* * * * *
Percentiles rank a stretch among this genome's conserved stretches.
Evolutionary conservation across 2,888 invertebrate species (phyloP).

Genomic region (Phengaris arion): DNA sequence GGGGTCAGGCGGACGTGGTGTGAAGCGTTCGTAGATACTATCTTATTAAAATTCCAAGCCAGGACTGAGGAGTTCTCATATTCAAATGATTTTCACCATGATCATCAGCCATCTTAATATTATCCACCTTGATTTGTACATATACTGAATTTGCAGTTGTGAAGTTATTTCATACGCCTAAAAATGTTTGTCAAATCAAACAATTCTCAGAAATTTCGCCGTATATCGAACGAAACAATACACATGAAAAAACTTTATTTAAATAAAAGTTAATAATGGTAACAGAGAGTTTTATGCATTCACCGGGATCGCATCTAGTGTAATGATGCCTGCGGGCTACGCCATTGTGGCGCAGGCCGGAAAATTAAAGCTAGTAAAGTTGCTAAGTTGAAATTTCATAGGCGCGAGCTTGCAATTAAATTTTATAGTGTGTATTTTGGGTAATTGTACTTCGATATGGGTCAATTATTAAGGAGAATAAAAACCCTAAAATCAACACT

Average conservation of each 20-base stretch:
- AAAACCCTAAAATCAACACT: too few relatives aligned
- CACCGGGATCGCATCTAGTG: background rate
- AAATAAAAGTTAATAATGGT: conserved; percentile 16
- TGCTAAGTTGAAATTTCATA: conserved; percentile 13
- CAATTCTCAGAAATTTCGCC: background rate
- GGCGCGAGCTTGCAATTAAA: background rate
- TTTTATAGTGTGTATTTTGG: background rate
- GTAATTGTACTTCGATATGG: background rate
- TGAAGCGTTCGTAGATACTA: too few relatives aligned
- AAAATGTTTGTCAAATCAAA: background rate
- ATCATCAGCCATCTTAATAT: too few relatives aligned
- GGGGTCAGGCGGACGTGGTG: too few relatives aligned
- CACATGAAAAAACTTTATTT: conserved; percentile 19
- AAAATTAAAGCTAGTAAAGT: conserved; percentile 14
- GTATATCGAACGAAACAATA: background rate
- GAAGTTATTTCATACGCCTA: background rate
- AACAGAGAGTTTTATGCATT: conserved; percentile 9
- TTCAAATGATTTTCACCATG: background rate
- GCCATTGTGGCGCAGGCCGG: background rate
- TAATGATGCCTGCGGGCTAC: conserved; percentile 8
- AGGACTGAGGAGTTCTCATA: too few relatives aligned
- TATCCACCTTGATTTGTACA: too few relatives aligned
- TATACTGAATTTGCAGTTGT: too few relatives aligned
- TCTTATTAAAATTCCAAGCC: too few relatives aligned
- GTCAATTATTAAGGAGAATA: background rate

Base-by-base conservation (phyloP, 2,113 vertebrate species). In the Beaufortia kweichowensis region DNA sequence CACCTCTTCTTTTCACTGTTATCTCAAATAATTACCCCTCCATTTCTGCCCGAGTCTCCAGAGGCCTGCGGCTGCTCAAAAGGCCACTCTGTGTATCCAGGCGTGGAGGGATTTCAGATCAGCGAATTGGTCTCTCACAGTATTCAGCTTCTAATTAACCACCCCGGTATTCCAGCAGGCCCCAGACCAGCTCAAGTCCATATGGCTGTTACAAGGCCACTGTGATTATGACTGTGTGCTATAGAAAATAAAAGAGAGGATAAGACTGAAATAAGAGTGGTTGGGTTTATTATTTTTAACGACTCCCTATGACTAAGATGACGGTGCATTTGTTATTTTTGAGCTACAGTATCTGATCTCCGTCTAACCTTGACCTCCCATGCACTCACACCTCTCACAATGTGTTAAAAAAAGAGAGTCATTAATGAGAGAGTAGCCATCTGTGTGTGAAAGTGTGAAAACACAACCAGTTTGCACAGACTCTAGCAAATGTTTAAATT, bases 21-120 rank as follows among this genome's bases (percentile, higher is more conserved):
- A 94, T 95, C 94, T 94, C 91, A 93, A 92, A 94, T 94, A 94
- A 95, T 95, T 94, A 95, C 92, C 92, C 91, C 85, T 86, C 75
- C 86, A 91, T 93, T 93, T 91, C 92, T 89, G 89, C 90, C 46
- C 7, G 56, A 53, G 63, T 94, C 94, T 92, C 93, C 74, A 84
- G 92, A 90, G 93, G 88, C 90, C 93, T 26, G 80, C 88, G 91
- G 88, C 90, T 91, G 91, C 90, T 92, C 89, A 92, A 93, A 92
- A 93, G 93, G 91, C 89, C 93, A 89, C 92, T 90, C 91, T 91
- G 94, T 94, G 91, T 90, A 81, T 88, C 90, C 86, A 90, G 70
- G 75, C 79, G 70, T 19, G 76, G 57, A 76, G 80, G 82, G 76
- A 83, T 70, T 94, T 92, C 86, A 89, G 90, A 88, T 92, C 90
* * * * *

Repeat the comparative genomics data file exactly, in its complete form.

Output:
Percentiles rank a stretch among this genome's conserved stretches.
Evolutionary conservation across 2,888 invertebrate species (phyloP).

Genomic region (Phengaris arion): DNA sequence GGGGTCAGGCGGACGTGGTGTGAAGCGTTCGTAGATACTATCTTATTAAAATTCCAAGCCAGGACTGAGGAGTTCTCATATTCAAATGATTTTCACCATGATCATCAGCCATCTTAATATTATCCACCTTGATTTGTACATATACTGAATTTGCAGTTGTGAAGTTATTTCATACGCCTAAAAATGTTTGTCAAATCAAACAATTCTCAGAAATTTCGCCGTATATCGAACGAAACAATACACATGAAAAAACTTTATTTAAATAAAAGTTAATAATGGTAACAGAGAGTTTTATGCATTCACCGGGATCGCATCTAGTGTAATGATGCCTGCGGGCTACGCCATTGTGGCGCAGGCCGGAAAATTAAAGCTAGTAAAGTTGCTAAGTTGAAATTTCATAGGCGCGAGCTTGCAATTAAATTTTATAGTGTGTATTTTGGGTAATTGTACTTCGATATGGGTCAATTATTAAGGAGAATAAAAACCCTAAAATCAACACT

Average conservation of each 20-base stretch:
- AAAACCCTAAAATCAACACT: too few relatives aligned
- CACCGGGATCGCATCTAGTG: background rate
- AAATAAAAGTTAATAATGGT: conserved; percentile 16
- TGCTAAGTTGAAATTTCATA: conserved; percentile 13
- CAATTCTCAGAAATTTCGCC: background rate
- GGCGCGAGCTTGCAATTAAA: background rate
- TTTTATAGTGTGTATTTTGG: background rate
- GTAATTGTACTTCGATATGG: background rate
- TGAAGCGTTCGTAGATACTA: too few relatives aligned
- AAAATGTTTGTCAAATCAAA: background rate
- ATCATCAGCCATCTTAATAT: too few relatives aligned
- GGGGTCAGGCGGACGTGGTG: too few relatives aligned
- CACATGAAAAAACTTTATTT: conserved; percentile 19
- AAAATTAAAGCTAGTAAAGT: conserved; percentile 14
- GTATATCGAACGAAACAATA: background rate
- GAAGTTATTTCATACGCCTA: background rate
- AACAGAGAGTTTTATGCATT: conserved; percentile 9
- TTCAAATGATTTTCACCATG: background rate
- GCCATTGTGGCGCAGGCCGG: background rate
- TAATGATGCCTGCGGGCTAC: conserved; percentile 8
- AGGACTGAGGAGTTCTCATA: too few relatives aligned
- TATCCACCTTGATTTGTACA: too few relatives aligned
- TATACTGAATTTGCAGTTGT: too few relatives aligned
- TCTTATTAAAATTCCAAGCC: too few relatives aligned
- GTCAATTATTAAGGAGAATA: background rate

Base-by-base conservation (phyloP, 2,113 vertebrate species). In the Beaufortia kweichowensis region DNA sequence CACCTCTTCTTTTCACTGTTATCTCAAATAATTACCCCTCCATTTCTGCCCGAGTCTCCAGAGGCCTGCGGCTGCTCAAAAGGCCACTCTGTGTATCCAGGCGTGGAGGGATTTCAGATCAGCGAATTGGTCTCTCACAGTATTCAGCTTCTAATTAACCACCCCGGTATTCCAGCAGGCCCCAGACCAGCTCAAGTCCATATGGCTGTTACAAGGCCACTGTGATTATGACTGTGTGCTATAGAAAATAAAAGAGAGGATAAGACTGAAATAAGAGTGGTTGGGTTTATTATTTTTAACGACTCCCTATGACTAAGATGACGGTGCATTTGTTATTTTTGAGCTACAGTATCTGATCTCCGTCTAACCTTGACCTCCCATGCACTCACACCTCTCACAATGTGTTAAAAAAAGAGAGTCATTAATGAGAGAGTAGCCATCTGTGTGTGAAAGTGTGAAAACACAACCAGTTTGCACAGACTCTAGCAAATGTTTAAATT, bases 21-120 rank as follows among this genome's bases (percentile, higher is more conserved):
- A 94, T 95, C 94, T 94, C 91, A 93, A 92, A 94, T 94, A 94
- A 95, T 95, T 94, A 95, C 92, C 92, C 91, C 85, T 86, C 75
- C 86, A 91, T 93, T 93, T 91, C 92, T 89, G 89, C 90, C 46
- C 7, G 56, A 53, G 63, T 94, C 94, T 92, C 93, C 74, A 84
- G 92, A 90, G 93, G 88, C 90, C 93, T 26, G 80, C 88, G 91
- G 88, C 90, T 91, G 91, C 90, T 92, C 89, A 92, A 93, A 92
- A 93, G 93, G 91, C 89, C 93, A 89, C 92, T 90, C 91, T 91
- G 94, T 94, G 91, T 90, A 81, T 88, C 90, C 86, A 90, G 70
- G 75, C 79, G 70, T 19, G 76, G 57, A 76, G 80, G 82, G 76
- A 83, T 70, T 94, T 92, C 86, A 89, G 90, A 88, T 92, C 90